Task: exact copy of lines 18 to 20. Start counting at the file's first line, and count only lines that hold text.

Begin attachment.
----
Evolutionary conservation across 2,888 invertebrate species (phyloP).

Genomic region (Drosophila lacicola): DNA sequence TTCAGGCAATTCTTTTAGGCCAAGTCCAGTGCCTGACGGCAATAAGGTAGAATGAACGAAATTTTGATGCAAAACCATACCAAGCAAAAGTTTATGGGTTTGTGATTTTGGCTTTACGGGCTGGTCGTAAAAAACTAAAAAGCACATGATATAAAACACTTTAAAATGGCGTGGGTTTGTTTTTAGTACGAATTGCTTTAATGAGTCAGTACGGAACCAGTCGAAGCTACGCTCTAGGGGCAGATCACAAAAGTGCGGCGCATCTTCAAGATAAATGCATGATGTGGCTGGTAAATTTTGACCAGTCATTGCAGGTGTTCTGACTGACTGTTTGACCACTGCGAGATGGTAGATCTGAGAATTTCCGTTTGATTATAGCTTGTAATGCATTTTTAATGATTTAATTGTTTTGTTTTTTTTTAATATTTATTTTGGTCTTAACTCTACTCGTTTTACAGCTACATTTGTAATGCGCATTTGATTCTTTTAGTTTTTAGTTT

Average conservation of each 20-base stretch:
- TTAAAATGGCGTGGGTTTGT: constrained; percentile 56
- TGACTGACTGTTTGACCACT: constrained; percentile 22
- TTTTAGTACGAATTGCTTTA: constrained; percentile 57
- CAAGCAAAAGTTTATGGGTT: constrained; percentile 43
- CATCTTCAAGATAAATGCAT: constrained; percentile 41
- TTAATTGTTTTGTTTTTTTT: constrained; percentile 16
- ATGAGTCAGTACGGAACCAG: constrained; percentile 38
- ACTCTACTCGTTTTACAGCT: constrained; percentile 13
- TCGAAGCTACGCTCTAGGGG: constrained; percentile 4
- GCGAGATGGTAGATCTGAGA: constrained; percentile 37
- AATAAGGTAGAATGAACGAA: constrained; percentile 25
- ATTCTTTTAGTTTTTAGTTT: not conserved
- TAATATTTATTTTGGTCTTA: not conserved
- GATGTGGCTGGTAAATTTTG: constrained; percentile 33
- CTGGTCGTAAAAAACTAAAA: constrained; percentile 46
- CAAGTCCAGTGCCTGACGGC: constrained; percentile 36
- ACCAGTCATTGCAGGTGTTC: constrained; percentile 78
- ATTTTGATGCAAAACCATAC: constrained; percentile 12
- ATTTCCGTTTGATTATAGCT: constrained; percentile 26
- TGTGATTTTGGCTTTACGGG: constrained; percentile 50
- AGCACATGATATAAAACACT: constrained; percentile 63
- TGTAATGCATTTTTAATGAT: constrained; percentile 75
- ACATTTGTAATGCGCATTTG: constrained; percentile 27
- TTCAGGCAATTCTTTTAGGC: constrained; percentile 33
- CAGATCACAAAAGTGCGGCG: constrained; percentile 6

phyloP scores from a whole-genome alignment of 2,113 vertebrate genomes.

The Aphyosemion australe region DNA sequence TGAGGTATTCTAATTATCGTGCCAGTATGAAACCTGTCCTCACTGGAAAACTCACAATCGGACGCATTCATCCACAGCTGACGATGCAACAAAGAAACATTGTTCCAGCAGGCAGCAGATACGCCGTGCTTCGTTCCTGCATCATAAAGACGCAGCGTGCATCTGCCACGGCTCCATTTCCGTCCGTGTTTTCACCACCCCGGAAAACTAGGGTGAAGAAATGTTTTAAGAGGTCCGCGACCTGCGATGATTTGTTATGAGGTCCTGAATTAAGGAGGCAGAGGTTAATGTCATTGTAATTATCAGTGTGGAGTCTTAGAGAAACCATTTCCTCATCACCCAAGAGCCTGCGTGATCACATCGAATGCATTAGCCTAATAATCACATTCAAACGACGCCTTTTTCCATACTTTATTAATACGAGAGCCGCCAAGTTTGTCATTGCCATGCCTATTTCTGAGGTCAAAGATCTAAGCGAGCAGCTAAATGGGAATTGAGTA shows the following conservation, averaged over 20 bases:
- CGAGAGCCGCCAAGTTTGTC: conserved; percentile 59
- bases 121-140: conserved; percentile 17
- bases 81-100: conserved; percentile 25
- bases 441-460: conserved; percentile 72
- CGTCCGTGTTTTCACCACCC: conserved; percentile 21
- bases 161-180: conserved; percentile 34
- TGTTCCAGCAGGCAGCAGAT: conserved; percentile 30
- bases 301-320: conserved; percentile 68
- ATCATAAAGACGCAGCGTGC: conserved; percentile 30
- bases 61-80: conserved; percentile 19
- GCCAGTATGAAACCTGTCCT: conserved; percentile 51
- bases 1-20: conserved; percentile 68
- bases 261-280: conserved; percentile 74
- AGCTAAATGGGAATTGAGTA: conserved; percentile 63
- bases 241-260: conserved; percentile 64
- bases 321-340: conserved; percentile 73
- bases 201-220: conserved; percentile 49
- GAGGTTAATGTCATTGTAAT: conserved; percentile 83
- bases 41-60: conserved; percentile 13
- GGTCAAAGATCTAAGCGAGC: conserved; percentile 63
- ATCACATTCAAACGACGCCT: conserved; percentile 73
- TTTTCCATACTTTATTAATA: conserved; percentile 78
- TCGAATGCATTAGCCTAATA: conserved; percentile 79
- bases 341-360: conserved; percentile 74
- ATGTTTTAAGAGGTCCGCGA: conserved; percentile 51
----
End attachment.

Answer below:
- CTGGTCGTAAAAAACTAAAA: constrained; percentile 46
- CAAGTCCAGTGCCTGACGGC: constrained; percentile 36
- ACCAGTCATTGCAGGTGTTC: constrained; percentile 78